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“A successful person is usually one who has achieved a measure of happiness and fulfillment in their work, family, and spiritual life (however that is defined for the individual). Most successful people need to feel a sense of accomplishment and are self-motivated to tackle the next challenge.” - Executive coach Dale Kurow
According to a recent Forbes article, these are the 14 things successful people do (or should be doing) on weekends:
1. Make time for family and friends. This is especially important for those who don’t spend much time with their loved ones during the week.
2. Exercise. Everyone needs to do it, and if you can’t work out 4 to 5 days during the workweek, you need to be active on weekends to make up for some of that time, which is the perfect opportunity to clear your mind and create fresh ideas.
3. Pursue a passion. “There’s a creative director of a greeting card company who went back to school to pursue an MFA because of her love of art,” Kurow says. “Pursuing this passion turned into a love of poetry that she now writes on weekends.”
4. Vacation. Getting away for the weekend provides a great respite from the grind of an intense week at work.
5. Disconnect. The most successful people avoid e-mail for a period of time, taking a ‘tech Sabbath.’ If you don’t have a specific religious obligation of no-work time, taking Saturday night to mid-day Sunday off is a nice, ecumenical time that works for many people.
6. Volunteer. “I know a commercial real estate broker who volunteers to help with cook-off events whose proceeds are donated to the Food Bank,” Kurow says. “The volunteer work provides a balance to the heavy analytical work she does all week and fulfills her need to be creative — she designs the promotional material for the nonprofit.”
7. Avoid chores. Every weekend has a few have-to-dos, but you want these to take the minimum amount of time possible. Create a small window for chores and errands, and then banish them from your mind the rest of the time.
8. Plan. Planning makes people more effective, and doing it before the week starts means you can hit Monday ready to go, and means you’ll give clear directions to the people who work for you, so they will be ready to go, too.
9. Socialize. Humans are social creatures, and studies of people’s experienced happiness through the day finds that socializing ranks right up there, not too far down below sex.
10. Gardening/crafts/games/sports/cooking/cultural activities. This is especially important for those cooped up in an office all week.
11. Network. Networking isn’t an event for a successful person, it’s a lifestyle – wherever they go and whatever they do, they manage to connect with new people.
12. Reflect. Truly successful people make time on weekends to appreciate what they have and reflect on their happiness and accomplishments.
13. Meditate. Classes and private instruction offer a bespoke approach to insight and peace of mind.
14. Recharge. We live in a competitive world and peak performance requires managing downtime, too–with the goal of really recharging your batteries. That’s how the most successful people get so much done.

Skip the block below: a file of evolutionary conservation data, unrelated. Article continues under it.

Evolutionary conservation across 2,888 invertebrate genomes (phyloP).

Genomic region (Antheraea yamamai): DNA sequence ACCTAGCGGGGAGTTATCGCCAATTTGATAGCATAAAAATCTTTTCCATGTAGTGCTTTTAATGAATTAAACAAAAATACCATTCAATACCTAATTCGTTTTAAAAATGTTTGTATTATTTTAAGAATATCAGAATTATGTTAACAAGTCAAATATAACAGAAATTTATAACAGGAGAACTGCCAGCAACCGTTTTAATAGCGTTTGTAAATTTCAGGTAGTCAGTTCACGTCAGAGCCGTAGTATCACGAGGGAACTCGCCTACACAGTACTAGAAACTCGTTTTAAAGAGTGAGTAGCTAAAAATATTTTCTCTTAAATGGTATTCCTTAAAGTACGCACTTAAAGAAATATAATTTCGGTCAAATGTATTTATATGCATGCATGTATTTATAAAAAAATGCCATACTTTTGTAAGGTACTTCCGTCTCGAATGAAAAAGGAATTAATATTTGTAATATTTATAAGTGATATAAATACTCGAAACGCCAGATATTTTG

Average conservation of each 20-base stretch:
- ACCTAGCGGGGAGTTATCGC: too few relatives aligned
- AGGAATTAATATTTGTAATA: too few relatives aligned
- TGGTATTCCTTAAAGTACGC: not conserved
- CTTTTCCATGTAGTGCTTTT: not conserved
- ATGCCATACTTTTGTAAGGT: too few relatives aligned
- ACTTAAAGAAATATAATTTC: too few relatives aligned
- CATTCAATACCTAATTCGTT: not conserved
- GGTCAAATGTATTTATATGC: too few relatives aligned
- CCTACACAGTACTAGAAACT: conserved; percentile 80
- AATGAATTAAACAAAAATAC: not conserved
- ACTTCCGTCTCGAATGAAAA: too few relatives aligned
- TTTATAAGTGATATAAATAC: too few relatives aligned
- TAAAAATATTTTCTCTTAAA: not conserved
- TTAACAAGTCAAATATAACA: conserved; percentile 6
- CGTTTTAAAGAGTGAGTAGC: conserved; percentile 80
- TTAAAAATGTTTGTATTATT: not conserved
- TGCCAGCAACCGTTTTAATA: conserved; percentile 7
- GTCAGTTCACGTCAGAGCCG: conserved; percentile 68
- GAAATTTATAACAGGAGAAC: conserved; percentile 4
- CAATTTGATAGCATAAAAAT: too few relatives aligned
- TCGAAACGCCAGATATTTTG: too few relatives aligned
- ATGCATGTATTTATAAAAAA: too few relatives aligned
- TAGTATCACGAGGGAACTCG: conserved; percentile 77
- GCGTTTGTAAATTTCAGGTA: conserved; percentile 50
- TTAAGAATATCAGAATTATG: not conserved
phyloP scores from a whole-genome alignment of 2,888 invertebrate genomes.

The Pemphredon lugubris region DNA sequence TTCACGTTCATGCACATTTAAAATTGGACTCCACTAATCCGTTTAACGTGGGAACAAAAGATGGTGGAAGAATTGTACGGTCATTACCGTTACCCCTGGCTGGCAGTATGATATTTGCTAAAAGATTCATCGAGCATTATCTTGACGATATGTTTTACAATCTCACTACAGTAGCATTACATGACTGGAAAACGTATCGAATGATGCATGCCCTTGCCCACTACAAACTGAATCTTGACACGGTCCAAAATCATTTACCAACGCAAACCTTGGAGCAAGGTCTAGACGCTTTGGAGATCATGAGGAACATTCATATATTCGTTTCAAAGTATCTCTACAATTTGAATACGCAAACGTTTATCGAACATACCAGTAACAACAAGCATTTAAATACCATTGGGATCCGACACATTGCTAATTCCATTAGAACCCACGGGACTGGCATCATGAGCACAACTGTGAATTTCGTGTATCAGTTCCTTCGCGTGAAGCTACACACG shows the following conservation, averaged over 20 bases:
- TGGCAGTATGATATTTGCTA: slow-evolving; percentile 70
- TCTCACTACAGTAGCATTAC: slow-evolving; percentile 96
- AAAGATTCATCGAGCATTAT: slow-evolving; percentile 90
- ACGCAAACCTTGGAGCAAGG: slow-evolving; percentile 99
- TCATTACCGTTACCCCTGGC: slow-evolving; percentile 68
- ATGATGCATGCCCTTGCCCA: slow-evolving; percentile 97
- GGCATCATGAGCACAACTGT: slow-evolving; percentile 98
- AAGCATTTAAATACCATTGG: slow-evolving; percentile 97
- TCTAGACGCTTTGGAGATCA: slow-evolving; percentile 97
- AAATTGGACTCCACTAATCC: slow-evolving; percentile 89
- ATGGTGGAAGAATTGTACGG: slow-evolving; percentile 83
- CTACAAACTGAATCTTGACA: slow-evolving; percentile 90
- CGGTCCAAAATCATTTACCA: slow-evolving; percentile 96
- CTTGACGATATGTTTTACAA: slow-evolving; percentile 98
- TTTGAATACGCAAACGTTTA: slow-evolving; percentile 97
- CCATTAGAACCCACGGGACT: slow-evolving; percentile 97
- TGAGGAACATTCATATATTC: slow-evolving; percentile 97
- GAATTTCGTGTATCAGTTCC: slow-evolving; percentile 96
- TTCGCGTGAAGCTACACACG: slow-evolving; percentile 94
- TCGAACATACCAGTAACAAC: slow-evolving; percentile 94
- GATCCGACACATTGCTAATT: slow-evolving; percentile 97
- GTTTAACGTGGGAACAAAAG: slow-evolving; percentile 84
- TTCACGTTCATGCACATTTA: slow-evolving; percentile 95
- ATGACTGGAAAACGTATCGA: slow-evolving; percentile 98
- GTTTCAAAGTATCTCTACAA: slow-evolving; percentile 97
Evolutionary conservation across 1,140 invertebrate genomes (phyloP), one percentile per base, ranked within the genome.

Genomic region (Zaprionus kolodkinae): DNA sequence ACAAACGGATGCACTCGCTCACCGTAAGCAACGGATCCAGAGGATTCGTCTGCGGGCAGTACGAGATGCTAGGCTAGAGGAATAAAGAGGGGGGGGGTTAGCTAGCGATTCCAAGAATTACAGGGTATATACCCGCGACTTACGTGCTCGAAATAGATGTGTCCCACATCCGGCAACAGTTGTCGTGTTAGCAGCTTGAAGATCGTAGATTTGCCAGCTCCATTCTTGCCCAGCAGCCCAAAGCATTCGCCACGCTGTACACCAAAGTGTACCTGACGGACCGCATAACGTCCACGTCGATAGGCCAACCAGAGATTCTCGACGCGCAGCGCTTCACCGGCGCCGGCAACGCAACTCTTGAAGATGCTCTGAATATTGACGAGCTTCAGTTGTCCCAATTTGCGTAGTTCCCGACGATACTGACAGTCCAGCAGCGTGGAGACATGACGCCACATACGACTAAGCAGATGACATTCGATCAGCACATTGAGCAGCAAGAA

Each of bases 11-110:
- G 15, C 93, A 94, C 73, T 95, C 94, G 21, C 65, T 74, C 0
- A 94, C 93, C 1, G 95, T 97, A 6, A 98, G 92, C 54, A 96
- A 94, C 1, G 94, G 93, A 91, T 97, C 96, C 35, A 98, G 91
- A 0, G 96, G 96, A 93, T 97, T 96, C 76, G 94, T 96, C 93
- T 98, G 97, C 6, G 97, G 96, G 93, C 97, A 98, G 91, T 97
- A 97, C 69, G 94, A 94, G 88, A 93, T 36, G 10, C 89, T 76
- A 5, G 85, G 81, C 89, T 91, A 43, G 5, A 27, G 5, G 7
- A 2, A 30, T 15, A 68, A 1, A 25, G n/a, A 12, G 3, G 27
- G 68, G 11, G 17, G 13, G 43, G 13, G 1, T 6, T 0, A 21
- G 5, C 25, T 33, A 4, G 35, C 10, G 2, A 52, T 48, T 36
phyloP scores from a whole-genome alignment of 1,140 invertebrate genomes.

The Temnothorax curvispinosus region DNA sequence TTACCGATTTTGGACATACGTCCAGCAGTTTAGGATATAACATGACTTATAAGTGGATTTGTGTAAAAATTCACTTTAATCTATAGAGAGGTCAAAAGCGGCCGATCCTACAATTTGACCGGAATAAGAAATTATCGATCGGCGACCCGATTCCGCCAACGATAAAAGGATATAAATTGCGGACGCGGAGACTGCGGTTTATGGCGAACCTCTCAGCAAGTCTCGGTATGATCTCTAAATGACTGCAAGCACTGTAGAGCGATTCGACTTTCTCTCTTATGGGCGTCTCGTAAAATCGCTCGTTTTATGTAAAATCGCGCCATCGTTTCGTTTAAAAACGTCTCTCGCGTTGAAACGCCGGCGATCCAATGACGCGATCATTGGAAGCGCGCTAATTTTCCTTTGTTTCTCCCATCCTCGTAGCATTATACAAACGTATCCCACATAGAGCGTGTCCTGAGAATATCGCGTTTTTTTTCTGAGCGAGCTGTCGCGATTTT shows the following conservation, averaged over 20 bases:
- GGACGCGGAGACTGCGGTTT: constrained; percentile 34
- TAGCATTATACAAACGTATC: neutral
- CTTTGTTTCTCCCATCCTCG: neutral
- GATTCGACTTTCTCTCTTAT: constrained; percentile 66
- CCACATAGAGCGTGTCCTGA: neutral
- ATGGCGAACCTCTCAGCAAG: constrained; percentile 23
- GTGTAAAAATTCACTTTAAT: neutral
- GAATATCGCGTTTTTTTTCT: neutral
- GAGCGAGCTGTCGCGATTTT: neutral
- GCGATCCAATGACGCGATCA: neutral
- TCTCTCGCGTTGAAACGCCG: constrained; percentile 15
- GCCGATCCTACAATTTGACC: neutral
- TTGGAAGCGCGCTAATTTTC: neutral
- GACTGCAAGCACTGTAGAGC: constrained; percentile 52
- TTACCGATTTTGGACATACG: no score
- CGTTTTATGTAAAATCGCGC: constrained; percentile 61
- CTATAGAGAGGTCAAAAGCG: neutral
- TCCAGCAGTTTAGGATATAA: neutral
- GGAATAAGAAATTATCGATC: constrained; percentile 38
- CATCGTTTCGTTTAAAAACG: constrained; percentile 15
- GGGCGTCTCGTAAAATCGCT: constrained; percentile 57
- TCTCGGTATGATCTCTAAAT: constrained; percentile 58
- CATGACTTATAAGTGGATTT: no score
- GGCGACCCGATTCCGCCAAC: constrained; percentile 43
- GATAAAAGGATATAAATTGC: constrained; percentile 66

All good points.
Great points, Travis. Even more important that your Number 3 -Persue a Passion! is FINDING your passion and then making time for it. It can become your escape and your therapy.
Exercising and pursuing a passion are things to do on weekdays, too, although it is often difficult to fit in. Personally, I find cooking relaxing, but only when I choose to, not when I have to.
A few of those, yes. But you can't fit all of that in on the weeeknd by any means. The successful person doesn't plan most of that, they just do it as a result of the kind of person they are . I doubt many people will be successful trying to follow a "formula" for success.
Gardening, exercising, praying, reading, movie watching, and just plain "hanging out with my husband"!
Top of my list is hiding my work laptop and work smartphone in a drawer and leaving them be until Monday morning. It's not always easy to make my time my own, but it's an invaluable way to create balance for me.
Unplugging is key. No one ever died wishing they'd spent more time chained to their desk.
These are definitely things to aspire to but, unfortunately, it's difficult in our profession. I think being a lawyer today is very different than what it may have been like generations ago (before blackberries and cell phones). It's hard to disconnect at any time, regardless of whether it is a weekend or not. I'm not sure how to change the culture to improve the chances that lawyers will have a chance to do things on the list above, but it is something to work towards.
I agree that the problem today is the expectation of clients (whether internal for corporate legal departments or external) that lawyers will respond instantaneously to every e-mail. When I am suffering from electronic overload, such as at the end of a deal where the e-mail traffic has been particularly intense, I find it helpful to use an out of office message in Outlook in order to get a weekend free of e-mail. It helps set expectations about when I will respond and avoids having the client think that the message was ignored.
Having a hobby is essential! Unplugging from work every weekend and giving time to a hobby or even friends and family, can help refresh the mind and relax the body!
Agree. You have to enjoy what you are doing to be sucessful and take time out to enjoy your free time.